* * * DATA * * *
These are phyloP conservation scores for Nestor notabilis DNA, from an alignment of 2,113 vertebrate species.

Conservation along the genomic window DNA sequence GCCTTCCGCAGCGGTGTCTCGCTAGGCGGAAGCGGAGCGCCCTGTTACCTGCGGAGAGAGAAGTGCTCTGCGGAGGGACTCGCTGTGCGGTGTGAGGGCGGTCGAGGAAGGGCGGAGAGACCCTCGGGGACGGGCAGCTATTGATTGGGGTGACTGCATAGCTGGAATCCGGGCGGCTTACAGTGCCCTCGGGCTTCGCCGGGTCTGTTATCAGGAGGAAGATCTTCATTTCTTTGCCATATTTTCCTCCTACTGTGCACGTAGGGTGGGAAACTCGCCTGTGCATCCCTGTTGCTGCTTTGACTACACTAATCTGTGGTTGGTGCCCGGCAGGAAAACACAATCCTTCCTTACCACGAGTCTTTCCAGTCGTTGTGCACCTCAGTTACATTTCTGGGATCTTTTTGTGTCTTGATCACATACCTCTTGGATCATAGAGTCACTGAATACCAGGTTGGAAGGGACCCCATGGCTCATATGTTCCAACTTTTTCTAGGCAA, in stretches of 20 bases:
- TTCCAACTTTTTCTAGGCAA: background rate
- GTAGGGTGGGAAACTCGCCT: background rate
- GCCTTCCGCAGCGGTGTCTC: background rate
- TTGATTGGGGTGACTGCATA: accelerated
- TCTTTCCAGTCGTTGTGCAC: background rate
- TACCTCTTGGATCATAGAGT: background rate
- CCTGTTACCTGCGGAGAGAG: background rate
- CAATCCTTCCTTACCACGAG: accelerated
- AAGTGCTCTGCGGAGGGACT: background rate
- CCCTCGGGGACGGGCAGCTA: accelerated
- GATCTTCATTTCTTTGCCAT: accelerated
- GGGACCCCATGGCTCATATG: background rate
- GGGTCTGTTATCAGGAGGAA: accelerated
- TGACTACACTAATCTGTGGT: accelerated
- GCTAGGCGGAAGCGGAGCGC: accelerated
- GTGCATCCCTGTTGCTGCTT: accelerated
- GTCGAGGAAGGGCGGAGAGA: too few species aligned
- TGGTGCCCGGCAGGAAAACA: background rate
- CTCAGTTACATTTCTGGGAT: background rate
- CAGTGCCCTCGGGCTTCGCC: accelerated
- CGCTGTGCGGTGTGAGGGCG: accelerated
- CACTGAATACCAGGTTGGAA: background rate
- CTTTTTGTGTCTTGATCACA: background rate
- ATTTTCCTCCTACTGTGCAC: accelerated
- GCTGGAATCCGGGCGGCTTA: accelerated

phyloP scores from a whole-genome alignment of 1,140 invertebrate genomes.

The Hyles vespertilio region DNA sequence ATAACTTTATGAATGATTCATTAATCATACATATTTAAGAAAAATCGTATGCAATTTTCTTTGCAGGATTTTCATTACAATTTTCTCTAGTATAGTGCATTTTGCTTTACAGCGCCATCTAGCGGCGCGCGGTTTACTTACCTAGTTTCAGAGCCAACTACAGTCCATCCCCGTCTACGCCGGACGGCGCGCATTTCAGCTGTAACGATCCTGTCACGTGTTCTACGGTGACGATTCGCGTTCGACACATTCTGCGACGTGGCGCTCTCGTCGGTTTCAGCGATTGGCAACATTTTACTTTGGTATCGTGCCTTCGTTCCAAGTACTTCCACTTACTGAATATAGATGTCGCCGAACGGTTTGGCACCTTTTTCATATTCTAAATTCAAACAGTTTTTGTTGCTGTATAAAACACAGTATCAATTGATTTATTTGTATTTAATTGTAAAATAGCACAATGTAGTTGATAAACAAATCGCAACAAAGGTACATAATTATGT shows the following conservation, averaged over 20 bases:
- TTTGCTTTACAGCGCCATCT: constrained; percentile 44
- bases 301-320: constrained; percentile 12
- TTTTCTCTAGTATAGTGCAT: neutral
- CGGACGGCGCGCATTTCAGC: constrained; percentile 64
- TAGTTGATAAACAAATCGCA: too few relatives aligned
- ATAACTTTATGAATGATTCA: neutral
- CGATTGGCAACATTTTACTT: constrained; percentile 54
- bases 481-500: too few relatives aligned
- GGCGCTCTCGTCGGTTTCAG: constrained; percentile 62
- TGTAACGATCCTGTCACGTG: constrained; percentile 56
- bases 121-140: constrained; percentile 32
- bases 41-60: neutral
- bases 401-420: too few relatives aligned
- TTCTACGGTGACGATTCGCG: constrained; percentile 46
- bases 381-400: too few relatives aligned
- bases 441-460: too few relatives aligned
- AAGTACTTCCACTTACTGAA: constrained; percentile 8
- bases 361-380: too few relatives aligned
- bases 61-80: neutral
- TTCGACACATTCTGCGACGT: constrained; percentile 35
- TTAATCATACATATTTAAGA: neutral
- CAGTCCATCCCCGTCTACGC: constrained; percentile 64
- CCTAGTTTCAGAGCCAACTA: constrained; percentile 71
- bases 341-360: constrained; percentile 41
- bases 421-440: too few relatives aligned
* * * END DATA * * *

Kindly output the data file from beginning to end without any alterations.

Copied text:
These are phyloP conservation scores for Nestor notabilis DNA, from an alignment of 2,113 vertebrate species.

Conservation along the genomic window DNA sequence GCCTTCCGCAGCGGTGTCTCGCTAGGCGGAAGCGGAGCGCCCTGTTACCTGCGGAGAGAGAAGTGCTCTGCGGAGGGACTCGCTGTGCGGTGTGAGGGCGGTCGAGGAAGGGCGGAGAGACCCTCGGGGACGGGCAGCTATTGATTGGGGTGACTGCATAGCTGGAATCCGGGCGGCTTACAGTGCCCTCGGGCTTCGCCGGGTCTGTTATCAGGAGGAAGATCTTCATTTCTTTGCCATATTTTCCTCCTACTGTGCACGTAGGGTGGGAAACTCGCCTGTGCATCCCTGTTGCTGCTTTGACTACACTAATCTGTGGTTGGTGCCCGGCAGGAAAACACAATCCTTCCTTACCACGAGTCTTTCCAGTCGTTGTGCACCTCAGTTACATTTCTGGGATCTTTTTGTGTCTTGATCACATACCTCTTGGATCATAGAGTCACTGAATACCAGGTTGGAAGGGACCCCATGGCTCATATGTTCCAACTTTTTCTAGGCAA, in stretches of 20 bases:
- TTCCAACTTTTTCTAGGCAA: background rate
- GTAGGGTGGGAAACTCGCCT: background rate
- GCCTTCCGCAGCGGTGTCTC: background rate
- TTGATTGGGGTGACTGCATA: accelerated
- TCTTTCCAGTCGTTGTGCAC: background rate
- TACCTCTTGGATCATAGAGT: background rate
- CCTGTTACCTGCGGAGAGAG: background rate
- CAATCCTTCCTTACCACGAG: accelerated
- AAGTGCTCTGCGGAGGGACT: background rate
- CCCTCGGGGACGGGCAGCTA: accelerated
- GATCTTCATTTCTTTGCCAT: accelerated
- GGGACCCCATGGCTCATATG: background rate
- GGGTCTGTTATCAGGAGGAA: accelerated
- TGACTACACTAATCTGTGGT: accelerated
- GCTAGGCGGAAGCGGAGCGC: accelerated
- GTGCATCCCTGTTGCTGCTT: accelerated
- GTCGAGGAAGGGCGGAGAGA: too few species aligned
- TGGTGCCCGGCAGGAAAACA: background rate
- CTCAGTTACATTTCTGGGAT: background rate
- CAGTGCCCTCGGGCTTCGCC: accelerated
- CGCTGTGCGGTGTGAGGGCG: accelerated
- CACTGAATACCAGGTTGGAA: background rate
- CTTTTTGTGTCTTGATCACA: background rate
- ATTTTCCTCCTACTGTGCAC: accelerated
- GCTGGAATCCGGGCGGCTTA: accelerated

phyloP scores from a whole-genome alignment of 1,140 invertebrate genomes.

The Hyles vespertilio region DNA sequence ATAACTTTATGAATGATTCATTAATCATACATATTTAAGAAAAATCGTATGCAATTTTCTTTGCAGGATTTTCATTACAATTTTCTCTAGTATAGTGCATTTTGCTTTACAGCGCCATCTAGCGGCGCGCGGTTTACTTACCTAGTTTCAGAGCCAACTACAGTCCATCCCCGTCTACGCCGGACGGCGCGCATTTCAGCTGTAACGATCCTGTCACGTGTTCTACGGTGACGATTCGCGTTCGACACATTCTGCGACGTGGCGCTCTCGTCGGTTTCAGCGATTGGCAACATTTTACTTTGGTATCGTGCCTTCGTTCCAAGTACTTCCACTTACTGAATATAGATGTCGCCGAACGGTTTGGCACCTTTTTCATATTCTAAATTCAAACAGTTTTTGTTGCTGTATAAAACACAGTATCAATTGATTTATTTGTATTTAATTGTAAAATAGCACAATGTAGTTGATAAACAAATCGCAACAAAGGTACATAATTATGT shows the following conservation, averaged over 20 bases:
- TTTGCTTTACAGCGCCATCT: constrained; percentile 44
- bases 301-320: constrained; percentile 12
- TTTTCTCTAGTATAGTGCAT: neutral
- CGGACGGCGCGCATTTCAGC: constrained; percentile 64
- TAGTTGATAAACAAATCGCA: too few relatives aligned
- ATAACTTTATGAATGATTCA: neutral
- CGATTGGCAACATTTTACTT: constrained; percentile 54
- bases 481-500: too few relatives aligned
- GGCGCTCTCGTCGGTTTCAG: constrained; percentile 62
- TGTAACGATCCTGTCACGTG: constrained; percentile 56
- bases 121-140: constrained; percentile 32
- bases 41-60: neutral
- bases 401-420: too few relatives aligned
- TTCTACGGTGACGATTCGCG: constrained; percentile 46
- bases 381-400: too few relatives aligned
- bases 441-460: too few relatives aligned
- AAGTACTTCCACTTACTGAA: constrained; percentile 8
- bases 361-380: too few relatives aligned
- bases 61-80: neutral
- TTCGACACATTCTGCGACGT: constrained; percentile 35
- TTAATCATACATATTTAAGA: neutral
- CAGTCCATCCCCGTCTACGC: constrained; percentile 64
- CCTAGTTTCAGAGCCAACTA: constrained; percentile 71
- bases 341-360: constrained; percentile 41
- bases 421-440: too few relatives aligned